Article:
When insurance companies diminish the impact of mileage in their pricing methods, lower-mileage drivers are punished by having to overpay for coverage, according to the study.

Consumer Group Blasts Auto Insurers for Paltry Low-Mileage Discounts

  Consumer Group Blasts Auto Insurers for Paltry Low-Mileage Discounts You might think your car insurance company will give you a price break for driving less. But not all insurers offer discounts to low-mileage drivers. On average, folks outside of California save $30 per year, or 1.6 percent, for every 5,000 fewer miles driven. That’s compared with an average savings of $81, or 8.7 percent, in California — which is an exception because its regulations require insurers to charge lower-mileage drivers less.Analyzing mileage discountsFor its research, CFA got premium quotes for basic liability coverage in 12 different U.S. cities — one in California, and the rest elsewhere.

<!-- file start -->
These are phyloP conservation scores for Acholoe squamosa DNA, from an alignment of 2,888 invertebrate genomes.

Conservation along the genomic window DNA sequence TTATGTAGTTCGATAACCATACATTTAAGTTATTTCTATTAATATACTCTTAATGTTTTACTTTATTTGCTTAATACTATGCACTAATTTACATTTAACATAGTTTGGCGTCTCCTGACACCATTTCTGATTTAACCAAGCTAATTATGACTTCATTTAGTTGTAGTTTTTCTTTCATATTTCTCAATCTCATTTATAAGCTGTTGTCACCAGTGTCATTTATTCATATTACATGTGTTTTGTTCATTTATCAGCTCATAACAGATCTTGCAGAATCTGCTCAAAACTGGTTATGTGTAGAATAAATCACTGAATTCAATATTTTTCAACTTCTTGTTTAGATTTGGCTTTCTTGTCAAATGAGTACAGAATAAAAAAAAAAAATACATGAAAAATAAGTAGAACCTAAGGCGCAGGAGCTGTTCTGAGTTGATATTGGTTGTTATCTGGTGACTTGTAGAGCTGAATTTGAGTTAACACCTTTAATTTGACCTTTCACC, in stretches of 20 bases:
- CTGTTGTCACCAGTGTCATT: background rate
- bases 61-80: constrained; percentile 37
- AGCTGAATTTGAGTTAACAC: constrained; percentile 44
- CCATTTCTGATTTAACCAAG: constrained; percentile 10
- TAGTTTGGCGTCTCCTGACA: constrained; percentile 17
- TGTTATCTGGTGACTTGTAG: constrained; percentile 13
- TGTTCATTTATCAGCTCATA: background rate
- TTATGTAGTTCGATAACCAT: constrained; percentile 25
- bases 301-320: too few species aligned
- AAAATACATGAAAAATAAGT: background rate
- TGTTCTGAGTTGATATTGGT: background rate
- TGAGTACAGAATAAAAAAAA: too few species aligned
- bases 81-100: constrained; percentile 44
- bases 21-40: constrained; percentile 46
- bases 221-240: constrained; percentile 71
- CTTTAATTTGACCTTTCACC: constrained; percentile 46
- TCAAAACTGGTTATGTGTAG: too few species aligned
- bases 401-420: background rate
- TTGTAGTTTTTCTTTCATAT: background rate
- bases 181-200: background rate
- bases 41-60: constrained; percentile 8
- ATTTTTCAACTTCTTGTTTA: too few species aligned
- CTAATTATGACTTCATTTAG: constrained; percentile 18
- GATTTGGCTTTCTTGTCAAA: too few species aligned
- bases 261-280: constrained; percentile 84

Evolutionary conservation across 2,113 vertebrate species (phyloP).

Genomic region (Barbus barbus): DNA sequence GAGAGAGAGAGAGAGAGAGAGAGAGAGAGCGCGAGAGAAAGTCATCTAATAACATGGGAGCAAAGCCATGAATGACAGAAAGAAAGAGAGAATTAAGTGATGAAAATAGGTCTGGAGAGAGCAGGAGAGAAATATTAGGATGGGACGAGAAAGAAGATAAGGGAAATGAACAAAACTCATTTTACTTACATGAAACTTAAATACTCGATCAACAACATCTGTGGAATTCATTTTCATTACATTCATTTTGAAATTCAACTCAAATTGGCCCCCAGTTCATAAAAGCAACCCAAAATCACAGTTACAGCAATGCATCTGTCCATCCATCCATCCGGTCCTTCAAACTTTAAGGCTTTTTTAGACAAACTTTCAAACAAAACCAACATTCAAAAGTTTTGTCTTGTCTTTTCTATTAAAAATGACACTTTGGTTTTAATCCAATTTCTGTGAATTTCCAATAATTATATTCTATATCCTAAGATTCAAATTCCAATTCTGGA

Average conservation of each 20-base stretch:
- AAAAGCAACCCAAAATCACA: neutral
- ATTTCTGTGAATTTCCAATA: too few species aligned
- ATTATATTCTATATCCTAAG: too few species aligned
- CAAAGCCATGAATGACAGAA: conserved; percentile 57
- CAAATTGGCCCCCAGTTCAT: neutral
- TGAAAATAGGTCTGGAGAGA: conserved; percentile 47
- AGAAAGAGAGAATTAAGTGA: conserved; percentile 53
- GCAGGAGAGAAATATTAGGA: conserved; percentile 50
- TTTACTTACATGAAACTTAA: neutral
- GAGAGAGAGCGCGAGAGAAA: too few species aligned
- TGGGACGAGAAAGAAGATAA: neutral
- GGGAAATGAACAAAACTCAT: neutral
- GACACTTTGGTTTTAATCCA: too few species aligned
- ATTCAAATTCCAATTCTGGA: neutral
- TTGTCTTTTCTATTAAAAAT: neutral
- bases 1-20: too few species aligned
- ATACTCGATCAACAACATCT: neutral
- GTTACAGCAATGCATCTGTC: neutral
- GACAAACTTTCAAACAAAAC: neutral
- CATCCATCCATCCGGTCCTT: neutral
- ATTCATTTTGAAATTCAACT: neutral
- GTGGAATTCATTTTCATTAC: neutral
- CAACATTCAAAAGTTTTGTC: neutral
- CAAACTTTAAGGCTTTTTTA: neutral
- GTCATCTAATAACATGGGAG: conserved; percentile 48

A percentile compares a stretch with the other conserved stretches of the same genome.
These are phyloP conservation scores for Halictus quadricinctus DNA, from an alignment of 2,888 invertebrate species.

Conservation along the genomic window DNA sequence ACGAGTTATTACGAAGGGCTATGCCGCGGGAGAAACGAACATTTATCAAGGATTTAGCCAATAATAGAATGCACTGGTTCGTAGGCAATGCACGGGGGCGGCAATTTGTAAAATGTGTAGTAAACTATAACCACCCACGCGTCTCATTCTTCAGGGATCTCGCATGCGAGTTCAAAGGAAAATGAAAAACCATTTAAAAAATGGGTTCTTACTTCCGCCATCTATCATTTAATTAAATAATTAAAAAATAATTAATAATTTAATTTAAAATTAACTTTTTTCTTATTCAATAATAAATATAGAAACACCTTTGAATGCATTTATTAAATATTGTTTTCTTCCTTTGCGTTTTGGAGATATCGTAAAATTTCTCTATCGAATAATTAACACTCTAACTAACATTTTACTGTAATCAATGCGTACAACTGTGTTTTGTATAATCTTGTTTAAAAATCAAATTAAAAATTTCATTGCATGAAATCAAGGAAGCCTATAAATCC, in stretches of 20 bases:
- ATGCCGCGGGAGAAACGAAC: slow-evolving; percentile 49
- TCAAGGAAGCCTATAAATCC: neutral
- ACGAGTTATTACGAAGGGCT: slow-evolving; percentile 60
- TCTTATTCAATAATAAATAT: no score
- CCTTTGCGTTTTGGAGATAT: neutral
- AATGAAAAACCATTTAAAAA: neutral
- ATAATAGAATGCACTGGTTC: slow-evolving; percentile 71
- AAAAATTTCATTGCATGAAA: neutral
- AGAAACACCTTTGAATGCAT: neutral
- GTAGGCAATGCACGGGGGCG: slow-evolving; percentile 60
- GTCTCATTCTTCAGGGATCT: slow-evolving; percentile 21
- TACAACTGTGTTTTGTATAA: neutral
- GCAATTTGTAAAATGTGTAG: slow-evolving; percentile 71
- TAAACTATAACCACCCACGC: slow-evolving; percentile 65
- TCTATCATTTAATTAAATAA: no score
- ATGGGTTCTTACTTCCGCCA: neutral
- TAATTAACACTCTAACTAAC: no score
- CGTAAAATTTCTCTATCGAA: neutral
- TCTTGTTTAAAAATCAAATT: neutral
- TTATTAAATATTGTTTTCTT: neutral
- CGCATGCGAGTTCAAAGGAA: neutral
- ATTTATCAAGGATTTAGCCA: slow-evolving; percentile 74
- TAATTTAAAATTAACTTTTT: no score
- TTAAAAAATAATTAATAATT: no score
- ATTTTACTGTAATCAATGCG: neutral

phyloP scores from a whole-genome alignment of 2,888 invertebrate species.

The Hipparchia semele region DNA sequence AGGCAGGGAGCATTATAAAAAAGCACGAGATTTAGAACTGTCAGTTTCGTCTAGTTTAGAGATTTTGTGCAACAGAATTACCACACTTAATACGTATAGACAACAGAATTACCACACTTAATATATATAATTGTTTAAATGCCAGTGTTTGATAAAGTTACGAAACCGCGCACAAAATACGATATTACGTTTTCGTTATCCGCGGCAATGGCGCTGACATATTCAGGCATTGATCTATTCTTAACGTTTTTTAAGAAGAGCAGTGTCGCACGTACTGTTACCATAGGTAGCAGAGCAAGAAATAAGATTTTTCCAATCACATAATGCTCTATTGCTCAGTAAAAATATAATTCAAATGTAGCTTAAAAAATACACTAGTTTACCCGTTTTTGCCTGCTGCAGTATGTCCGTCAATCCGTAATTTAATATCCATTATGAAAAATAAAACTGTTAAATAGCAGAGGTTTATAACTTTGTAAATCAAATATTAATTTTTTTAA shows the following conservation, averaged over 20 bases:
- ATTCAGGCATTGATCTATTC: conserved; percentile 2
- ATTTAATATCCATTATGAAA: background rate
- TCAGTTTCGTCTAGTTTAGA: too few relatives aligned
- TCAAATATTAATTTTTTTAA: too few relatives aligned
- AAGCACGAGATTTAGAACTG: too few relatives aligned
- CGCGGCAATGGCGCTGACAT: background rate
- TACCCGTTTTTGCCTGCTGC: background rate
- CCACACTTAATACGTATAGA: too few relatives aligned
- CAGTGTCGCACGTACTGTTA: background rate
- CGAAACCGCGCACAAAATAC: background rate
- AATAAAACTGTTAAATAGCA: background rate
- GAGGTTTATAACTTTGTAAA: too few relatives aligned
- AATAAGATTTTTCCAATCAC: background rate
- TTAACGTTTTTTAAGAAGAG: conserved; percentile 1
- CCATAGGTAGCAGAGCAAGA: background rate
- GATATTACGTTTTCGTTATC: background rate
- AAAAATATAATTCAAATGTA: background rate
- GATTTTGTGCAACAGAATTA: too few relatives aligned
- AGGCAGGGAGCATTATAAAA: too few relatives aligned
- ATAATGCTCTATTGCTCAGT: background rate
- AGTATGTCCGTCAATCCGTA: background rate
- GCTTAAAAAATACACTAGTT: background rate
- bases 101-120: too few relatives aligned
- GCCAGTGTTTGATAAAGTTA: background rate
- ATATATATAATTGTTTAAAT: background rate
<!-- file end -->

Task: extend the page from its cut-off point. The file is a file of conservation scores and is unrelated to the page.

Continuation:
While Farmers and Progressive offered no discounts for low-mileage drivers, locally based Allstate and State Farm offered modest discounts across all markets of 2.9 percent and 3.2 percent respectively. Neither firm could immediately be reached for comment. Geico, also included in the study, showed an average 1.3 percent annual reduction for low-mileage drivers in the cities studied, according to the federation.